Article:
DeSantis has apparently never held a serious job in the private sector.
Now onto Florida politics. Florida has not become a solidly red state as pundits confidently declare. Barack Obama won the state twice, and a Democrat just got elected mayor of Jacksonville, the state's largest city. Joe Biden thinks Florida is up for grabs in 2024, and his political antennae are pretty sensitive.
As for DeSantis' commanding victory in 2022, he was running against a ghost candidate and a Democratic Party that couldn't fi nd a pulse. In 2018, he defeated Andrew Gillum, an ethically challenged Democrat who had called for abolishing ICE, the immigration enforcement agency. Even then, he won by less than a point.
Densely populated South Florida is not the American South. It teams with migrants from the North who may like Florida's lower taxes and its weather in February. And they may dislike left fringe ideas on gender pronouns and such. I know lots of these people, and one thing they want is access to abortion. And their reasons go beyond wanting a way to end their 16-year-old daughter's unwanted pregnancy. They can afford to do so, even if that means a trip back to New Jersey.
But they do understand that abortion bans force mostly poor women into having children they can't afford. Unwanted children living in poverty are more likely to fall into lives of crime and other dysfunction. These voters know that even in a state with a meager social safety net, the bills come to them.
Meanwhile, Florida is one of only 11 states that hasn't expanded Medicaid eligibility under the Affordable Care Act, thanks in part to DeSantis. That's even though the state would never have to bear more than 90% of the cost.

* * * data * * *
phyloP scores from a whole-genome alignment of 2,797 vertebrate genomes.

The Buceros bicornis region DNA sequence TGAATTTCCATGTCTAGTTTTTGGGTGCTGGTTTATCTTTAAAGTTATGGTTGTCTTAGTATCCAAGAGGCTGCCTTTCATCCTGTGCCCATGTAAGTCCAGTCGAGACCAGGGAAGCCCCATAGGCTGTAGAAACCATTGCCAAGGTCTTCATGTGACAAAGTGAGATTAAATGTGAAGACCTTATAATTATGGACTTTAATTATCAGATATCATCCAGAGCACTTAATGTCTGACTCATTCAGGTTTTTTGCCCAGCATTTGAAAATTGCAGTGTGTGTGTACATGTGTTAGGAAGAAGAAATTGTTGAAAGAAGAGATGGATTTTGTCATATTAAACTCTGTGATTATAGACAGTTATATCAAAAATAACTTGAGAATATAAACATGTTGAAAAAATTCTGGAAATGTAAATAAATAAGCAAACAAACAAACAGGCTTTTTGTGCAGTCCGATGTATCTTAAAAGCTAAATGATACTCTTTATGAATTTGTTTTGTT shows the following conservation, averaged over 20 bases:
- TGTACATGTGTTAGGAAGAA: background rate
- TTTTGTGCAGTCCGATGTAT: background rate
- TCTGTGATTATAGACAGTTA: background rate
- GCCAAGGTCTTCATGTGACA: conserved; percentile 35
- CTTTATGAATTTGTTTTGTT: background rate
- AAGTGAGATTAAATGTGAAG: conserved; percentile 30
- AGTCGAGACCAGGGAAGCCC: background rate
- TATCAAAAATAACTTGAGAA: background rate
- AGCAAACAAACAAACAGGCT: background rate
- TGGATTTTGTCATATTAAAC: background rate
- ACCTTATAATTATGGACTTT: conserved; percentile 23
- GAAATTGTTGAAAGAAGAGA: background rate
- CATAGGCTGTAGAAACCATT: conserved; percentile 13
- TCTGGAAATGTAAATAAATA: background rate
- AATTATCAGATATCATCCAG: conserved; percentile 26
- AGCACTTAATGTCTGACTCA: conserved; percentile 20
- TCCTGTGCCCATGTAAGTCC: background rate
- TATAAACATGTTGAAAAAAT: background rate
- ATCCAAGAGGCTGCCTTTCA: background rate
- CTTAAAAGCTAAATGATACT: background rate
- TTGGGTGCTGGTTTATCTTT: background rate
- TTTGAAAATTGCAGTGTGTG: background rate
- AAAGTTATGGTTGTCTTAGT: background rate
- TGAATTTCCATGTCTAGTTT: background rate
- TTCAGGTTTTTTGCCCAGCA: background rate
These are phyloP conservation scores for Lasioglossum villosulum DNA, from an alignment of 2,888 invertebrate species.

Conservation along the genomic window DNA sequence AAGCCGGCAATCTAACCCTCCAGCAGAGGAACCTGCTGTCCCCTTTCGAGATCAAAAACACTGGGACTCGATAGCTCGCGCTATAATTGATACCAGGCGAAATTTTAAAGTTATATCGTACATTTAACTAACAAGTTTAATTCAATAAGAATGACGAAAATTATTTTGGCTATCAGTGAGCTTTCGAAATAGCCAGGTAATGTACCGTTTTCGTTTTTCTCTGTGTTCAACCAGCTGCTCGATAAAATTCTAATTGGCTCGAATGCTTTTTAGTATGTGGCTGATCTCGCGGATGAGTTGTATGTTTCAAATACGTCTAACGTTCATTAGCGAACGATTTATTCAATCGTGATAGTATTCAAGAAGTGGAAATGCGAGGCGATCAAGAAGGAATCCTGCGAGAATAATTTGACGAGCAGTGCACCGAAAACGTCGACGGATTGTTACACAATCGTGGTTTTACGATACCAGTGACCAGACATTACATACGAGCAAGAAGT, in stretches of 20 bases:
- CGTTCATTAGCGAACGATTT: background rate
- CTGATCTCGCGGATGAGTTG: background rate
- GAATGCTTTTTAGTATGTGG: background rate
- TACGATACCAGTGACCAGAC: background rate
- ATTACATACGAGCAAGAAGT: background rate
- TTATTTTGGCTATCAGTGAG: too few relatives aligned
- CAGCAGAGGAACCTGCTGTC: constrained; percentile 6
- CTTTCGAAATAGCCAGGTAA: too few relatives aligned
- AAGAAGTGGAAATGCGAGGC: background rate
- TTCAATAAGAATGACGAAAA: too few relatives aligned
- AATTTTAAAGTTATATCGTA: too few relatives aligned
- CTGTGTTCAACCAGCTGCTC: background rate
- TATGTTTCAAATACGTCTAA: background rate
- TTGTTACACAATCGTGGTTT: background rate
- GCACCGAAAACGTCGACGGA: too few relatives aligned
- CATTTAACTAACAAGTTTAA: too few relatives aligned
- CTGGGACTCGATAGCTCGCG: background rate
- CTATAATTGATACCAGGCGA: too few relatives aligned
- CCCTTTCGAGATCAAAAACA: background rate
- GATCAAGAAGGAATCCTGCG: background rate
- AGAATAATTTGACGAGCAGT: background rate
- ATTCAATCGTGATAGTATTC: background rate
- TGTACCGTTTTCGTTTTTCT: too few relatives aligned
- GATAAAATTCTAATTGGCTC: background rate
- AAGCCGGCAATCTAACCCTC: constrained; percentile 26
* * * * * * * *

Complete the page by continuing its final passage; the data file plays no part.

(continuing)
And who pays for the unnecessary emergency room care — for the sore throats or a couple of stitches? Guess who. By the way, Florida has the most expensive emergency room care in the country, averaging $3,102 a visit.
If Florida Democrats fi nd an acceptable candidate, they might just recapture the governorship. America probably doesn't want to become DeSantis' Florida. Florida may not like that either.
Harrop, who lives in New York City and Providence, Rhode Island, writes for Creators Syndicate: @FromaHarrop and email@example.com.
One doubts that many residents of Florida lose sleep over drag queens. (I don't think about drag queens for months at a time.)
Iattended two graduation ceremonies earlier this month, including a University of Georgia gala replete with fi reworks at Sanford Stadium in Athens. At both events, I was struck with how many more women than men crossed the stage.
As my husband saw the Georgia grads line up in our daughter's major, he joked if she had wanted an all-women's environment, she could have saved us all the parking fees (and parking tickets) by walking the four blocks from our house to nearby Agnes Scott College in Decatur, Georgia.
Afterward, I looked at the latest enrollment data for the spring semester that just concluded. The total University of Georgia undergraduate and graduate enrollment was 39,373 students, 59% of whom were female.
The gender tilt in favor of women is even more pronounced at other public campuses in Georgia. Females comprise close to 70% of the enrollment at South Georgia State, Valdosta State University, the College of Coastal Georgia, the University of West Georgia and Georgia Southwestern State University. Three-quarters of the students at Albany State University are women. Nearly 60% of the students at Georgia Southern University are female.
The numbers are similar at some of Georgia's largest private universities. About 60% of Emory University's students are women. Nearly 77% of Clark Atlanta University's undergraduate students are women.